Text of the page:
Biological anthropology explores human biological evolution and variation through time and across space. Biological anthropologists work with contemporary populations to better understand the ways in which different aspects of culture such as political economy, socioeconomics, migration, and stress, affect human diversity. Through the archaeological and fossil record, biological anthropologists seek to understand how the human population has evolved over time and in comparison to other living primates. Biological anthropology encompasses a diverse range of specialties, including primatology, ancient and modern DNA, nutrition and diet, human ecology, human variation, bioarchaeology, biomedical anthropology, biocultural anthropology, and forensic anthropology.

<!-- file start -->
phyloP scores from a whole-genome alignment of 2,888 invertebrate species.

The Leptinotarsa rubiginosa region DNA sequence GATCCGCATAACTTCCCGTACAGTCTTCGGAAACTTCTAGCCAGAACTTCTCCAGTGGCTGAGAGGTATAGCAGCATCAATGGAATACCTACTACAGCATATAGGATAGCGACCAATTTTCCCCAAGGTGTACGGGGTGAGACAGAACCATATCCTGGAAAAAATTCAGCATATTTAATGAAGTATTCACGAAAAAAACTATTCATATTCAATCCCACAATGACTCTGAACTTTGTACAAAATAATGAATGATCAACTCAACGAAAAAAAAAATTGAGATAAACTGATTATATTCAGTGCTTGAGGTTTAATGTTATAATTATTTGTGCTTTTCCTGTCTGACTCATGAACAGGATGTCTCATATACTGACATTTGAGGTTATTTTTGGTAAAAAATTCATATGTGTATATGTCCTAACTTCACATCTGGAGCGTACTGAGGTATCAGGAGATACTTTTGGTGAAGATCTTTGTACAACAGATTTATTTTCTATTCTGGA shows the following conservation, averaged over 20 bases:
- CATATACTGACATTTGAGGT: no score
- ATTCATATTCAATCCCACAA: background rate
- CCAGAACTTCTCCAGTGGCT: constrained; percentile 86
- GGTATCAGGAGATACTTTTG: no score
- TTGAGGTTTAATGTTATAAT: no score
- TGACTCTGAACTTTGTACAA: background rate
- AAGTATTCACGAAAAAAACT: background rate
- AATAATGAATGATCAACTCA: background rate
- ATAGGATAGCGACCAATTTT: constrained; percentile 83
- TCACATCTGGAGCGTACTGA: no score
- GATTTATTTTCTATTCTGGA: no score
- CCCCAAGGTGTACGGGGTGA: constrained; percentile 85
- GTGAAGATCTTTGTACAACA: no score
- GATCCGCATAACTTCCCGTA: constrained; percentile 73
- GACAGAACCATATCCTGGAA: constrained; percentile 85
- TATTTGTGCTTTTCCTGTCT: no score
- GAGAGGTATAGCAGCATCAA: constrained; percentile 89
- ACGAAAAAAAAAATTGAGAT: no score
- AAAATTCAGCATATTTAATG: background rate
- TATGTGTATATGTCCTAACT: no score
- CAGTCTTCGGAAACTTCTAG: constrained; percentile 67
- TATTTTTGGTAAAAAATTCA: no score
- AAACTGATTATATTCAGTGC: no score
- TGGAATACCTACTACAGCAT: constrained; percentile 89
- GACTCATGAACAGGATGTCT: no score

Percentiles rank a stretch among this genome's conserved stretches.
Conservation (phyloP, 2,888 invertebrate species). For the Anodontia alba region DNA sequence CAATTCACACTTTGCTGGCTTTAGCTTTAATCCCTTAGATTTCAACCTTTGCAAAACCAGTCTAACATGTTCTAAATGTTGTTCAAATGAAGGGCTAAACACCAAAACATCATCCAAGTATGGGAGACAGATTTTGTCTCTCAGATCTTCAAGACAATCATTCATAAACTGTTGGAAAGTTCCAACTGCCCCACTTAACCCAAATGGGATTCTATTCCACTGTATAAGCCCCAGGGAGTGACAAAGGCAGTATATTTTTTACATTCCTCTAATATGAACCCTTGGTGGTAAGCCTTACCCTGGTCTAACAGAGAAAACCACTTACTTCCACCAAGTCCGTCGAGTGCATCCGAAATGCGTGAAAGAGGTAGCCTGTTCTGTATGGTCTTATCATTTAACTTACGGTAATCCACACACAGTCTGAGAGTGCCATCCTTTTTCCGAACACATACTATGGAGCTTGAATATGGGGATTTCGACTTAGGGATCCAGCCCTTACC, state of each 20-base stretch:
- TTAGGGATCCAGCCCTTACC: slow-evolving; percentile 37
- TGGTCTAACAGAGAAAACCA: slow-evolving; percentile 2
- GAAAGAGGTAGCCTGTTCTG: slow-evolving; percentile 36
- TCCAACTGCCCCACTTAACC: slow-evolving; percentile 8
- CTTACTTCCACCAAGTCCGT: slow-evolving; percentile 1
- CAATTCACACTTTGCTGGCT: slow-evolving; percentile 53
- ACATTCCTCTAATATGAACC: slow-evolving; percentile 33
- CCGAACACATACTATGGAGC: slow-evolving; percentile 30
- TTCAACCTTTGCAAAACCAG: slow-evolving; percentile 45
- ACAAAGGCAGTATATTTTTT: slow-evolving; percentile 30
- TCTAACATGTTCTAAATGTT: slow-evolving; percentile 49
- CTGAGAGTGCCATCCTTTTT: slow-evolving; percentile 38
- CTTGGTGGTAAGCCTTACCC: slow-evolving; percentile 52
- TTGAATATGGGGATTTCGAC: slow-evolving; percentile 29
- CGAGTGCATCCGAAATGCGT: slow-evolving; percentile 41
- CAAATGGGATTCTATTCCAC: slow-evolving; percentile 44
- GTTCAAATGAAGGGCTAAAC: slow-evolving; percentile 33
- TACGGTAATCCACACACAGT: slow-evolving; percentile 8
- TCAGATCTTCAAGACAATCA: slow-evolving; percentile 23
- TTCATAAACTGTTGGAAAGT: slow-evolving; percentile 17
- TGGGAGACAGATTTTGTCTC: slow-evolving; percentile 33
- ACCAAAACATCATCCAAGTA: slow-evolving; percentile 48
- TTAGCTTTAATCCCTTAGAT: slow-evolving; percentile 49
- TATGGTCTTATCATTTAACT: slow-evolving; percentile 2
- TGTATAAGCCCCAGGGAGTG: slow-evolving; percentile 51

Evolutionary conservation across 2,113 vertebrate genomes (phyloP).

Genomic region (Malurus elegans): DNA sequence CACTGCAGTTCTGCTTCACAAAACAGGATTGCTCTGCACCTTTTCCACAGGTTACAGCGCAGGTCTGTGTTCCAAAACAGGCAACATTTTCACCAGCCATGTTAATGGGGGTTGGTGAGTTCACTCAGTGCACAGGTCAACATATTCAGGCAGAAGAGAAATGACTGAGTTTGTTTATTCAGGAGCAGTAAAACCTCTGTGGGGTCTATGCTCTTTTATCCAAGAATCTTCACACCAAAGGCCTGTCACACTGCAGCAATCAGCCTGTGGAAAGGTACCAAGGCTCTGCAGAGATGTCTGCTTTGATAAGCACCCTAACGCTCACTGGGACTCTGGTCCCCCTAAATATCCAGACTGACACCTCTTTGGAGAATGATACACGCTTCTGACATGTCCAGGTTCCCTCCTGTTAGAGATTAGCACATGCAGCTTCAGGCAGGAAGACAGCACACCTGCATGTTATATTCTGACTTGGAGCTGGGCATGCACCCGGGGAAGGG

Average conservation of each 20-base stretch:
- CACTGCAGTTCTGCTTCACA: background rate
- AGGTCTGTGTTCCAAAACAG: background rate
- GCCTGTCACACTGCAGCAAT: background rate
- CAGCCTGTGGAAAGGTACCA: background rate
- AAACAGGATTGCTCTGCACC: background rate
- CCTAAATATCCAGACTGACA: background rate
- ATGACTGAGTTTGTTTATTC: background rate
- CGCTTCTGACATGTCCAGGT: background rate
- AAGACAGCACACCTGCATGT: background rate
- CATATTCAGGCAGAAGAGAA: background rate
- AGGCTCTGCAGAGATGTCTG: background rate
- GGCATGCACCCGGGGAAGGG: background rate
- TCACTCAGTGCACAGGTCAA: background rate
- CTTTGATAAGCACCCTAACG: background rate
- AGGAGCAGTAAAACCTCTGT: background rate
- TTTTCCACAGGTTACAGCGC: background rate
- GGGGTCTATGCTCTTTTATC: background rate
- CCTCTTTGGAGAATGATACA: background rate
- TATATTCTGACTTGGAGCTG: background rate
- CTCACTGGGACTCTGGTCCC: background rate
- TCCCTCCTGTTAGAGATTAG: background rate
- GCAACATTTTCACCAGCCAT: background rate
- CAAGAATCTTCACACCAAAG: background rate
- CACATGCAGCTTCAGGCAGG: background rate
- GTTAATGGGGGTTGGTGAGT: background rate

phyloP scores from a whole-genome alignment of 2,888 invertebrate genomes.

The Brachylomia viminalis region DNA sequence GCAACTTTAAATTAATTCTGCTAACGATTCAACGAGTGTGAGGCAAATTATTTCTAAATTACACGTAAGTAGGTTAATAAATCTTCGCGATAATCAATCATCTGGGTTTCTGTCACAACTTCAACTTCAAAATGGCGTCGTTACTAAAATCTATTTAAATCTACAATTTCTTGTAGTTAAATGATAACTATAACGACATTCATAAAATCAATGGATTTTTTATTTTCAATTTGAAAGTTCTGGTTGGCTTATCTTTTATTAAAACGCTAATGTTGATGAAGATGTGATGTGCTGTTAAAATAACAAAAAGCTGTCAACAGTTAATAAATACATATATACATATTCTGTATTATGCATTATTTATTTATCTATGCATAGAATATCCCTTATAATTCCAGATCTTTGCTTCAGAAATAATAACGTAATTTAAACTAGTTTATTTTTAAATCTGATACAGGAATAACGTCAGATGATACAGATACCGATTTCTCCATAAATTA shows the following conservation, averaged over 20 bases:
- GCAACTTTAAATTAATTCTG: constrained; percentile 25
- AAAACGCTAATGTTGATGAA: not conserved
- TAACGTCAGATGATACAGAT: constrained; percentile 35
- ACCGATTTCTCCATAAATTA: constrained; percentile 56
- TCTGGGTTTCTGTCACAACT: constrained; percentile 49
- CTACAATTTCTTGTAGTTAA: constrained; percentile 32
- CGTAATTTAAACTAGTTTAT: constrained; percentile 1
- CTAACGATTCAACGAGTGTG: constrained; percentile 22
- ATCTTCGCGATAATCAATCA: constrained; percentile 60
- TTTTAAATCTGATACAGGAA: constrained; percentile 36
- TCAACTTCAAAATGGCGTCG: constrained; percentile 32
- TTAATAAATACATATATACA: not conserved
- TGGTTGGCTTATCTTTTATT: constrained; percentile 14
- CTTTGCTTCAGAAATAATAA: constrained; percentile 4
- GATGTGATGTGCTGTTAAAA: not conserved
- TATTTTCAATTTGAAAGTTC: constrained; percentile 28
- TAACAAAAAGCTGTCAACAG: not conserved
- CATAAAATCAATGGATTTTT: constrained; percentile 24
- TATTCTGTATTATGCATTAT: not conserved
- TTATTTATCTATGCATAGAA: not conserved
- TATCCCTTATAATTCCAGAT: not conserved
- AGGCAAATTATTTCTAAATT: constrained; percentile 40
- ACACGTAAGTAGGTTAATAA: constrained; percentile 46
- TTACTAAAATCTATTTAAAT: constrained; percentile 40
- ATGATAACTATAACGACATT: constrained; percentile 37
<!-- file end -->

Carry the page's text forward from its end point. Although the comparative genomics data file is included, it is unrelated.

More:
Through an evolutionary understanding of bones, genetics, and morphological variation, biological anthropologists contribute to a greater understanding of health, disease, and human adaptations to environmental conditions. By employing these areas of study, biological anthropologists are ultimately interested in the intersections between the environments we occupy, the cultures we develop, and the physical bodies we inhabit.